A pause in the shipbreaking scandal Navy decision: Dalton suspends plan to dismantle ships on Third World beaches.

WISELY, Navy Secretary John H. Dalton has acceded to alarms in Congress about the safety, health and environmental scandal of salvaging the proud ships that maintained the nation's security through the Cold War, by suspending a plan to make it worse.

He has shelved, for the time being, a proposal to deal with deficiencies of fly-by-night operators in U.S. yards by sending the ships to even-worse, more-depraved shipbreaking companies at Alang and other beaches on the Indian subcontinent.


The suspension does not end the scandal. It gives the Navy time to reflect on the best way to break up these proud ships on which hundreds of thousands of American sailors served. It creates the option to do the right thing.

Mr. Dalton was responding to criticisms by Sen. Barbara A. Mikulski and Rep. George Miller, D-Calif., and the intention of Rep. Wayne T. Gilchrest, Eastern Shore Republican, to hold subcommittee hearings. They were reacting to an investigation by Sun reporters Gary Cohn and Will Englund earlier this month.


As the Navy is reduced to meet world and budget realities, as much thought for health and safety should go into salvaging the ships as went into building them. They should be decommissioned with as much care as would be given to the land bases in the next round of base closings the Defense Department seeks.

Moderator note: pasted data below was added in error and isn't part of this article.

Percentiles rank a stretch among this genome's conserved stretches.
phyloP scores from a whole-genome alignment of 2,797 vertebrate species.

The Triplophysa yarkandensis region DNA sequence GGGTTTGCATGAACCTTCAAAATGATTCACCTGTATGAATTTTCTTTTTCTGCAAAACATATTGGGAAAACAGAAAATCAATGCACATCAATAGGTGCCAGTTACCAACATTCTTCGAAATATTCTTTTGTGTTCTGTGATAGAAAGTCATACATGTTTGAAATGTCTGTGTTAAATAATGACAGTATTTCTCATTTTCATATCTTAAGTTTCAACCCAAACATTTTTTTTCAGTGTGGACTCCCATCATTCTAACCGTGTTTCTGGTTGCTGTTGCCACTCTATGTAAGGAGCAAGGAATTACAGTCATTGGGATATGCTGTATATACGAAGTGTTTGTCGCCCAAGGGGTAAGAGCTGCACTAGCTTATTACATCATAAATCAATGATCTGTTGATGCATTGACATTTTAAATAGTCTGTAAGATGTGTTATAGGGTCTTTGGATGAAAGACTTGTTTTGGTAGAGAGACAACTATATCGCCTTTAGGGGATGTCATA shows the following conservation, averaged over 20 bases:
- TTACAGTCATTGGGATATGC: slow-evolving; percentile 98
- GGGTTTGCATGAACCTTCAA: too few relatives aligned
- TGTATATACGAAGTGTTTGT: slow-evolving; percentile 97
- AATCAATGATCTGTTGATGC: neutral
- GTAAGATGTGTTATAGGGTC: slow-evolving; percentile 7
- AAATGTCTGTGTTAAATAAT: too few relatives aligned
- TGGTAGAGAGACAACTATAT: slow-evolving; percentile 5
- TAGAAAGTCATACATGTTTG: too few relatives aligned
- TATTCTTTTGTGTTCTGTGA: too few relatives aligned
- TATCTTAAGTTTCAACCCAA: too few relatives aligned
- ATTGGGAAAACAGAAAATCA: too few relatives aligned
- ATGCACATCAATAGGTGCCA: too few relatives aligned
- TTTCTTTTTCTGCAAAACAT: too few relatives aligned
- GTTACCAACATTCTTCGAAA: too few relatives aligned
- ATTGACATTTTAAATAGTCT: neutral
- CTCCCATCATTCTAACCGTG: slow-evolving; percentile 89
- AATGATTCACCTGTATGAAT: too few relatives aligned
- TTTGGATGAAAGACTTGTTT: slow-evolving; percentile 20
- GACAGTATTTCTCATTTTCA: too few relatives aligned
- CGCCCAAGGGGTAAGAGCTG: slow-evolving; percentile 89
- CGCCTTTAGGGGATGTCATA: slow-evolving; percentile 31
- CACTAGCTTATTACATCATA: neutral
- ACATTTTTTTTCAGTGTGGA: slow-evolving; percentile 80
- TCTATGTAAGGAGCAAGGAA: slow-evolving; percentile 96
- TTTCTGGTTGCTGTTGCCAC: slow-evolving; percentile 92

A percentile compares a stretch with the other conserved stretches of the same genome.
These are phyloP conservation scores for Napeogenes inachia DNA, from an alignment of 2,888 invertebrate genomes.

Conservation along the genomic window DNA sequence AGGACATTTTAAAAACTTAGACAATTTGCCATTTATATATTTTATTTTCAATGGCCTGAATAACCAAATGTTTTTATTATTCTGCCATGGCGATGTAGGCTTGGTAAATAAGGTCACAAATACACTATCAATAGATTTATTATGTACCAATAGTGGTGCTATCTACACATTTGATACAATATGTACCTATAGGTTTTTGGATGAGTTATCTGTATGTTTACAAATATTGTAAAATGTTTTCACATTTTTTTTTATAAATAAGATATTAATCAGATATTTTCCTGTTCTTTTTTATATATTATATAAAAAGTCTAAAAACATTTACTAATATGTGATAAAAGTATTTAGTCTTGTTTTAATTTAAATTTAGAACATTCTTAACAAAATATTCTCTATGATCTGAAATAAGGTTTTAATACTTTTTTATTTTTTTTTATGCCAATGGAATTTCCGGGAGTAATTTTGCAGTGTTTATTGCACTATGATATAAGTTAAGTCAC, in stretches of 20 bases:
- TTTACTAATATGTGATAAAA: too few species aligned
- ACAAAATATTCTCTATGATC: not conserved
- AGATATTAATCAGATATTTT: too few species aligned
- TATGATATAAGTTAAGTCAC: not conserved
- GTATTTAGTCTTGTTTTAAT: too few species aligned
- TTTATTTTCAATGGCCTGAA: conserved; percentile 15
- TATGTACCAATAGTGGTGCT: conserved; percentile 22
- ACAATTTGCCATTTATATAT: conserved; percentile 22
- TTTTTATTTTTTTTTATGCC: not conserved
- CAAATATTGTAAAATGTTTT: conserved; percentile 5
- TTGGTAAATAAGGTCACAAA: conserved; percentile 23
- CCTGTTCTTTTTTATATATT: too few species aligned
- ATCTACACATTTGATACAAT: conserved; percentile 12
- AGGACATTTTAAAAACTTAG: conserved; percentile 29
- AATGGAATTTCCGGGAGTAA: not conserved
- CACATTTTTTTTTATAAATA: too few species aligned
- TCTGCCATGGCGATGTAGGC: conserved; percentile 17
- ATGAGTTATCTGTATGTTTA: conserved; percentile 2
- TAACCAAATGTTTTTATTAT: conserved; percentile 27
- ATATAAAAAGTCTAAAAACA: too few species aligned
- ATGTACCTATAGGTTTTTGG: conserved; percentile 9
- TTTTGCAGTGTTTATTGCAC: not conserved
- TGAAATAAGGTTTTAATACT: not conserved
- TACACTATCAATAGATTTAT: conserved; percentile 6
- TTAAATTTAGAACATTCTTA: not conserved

For untrained and ill-equipped workers to die needlessly, for asbestos and PCBs and other poisons to spew into waters and land, is unnecessary, criminal and harmful to the national interest. Embarrassments at facilities in this country were made vivid by the court conviction of shipbreaker Kerry L. Ellis here in May, for endangering workers and waters in breaking up the USS Coral Sea in Fairfield.

But to sell the ships to shipbreakers in India to wring a little more profit from even lower standards of safety and environmental protection would be no solution. It would make the scandal worse, with less dignity here and more contempt for people in the Third World.

The job can be done efficiently and safely if costs are met, by paying for it or by rigorously policing the job. True, a little money can be saved by doing the job unsafely, just as a little could have been saved by unsafe construction and substandard maintenance. It should be no more thinkable to save federal dollars that way in the breakup than in the building.

Mr. Dalton's action has bought time in which the right decision may be made. The next step should be to make it.

Pub Date: 12/25/97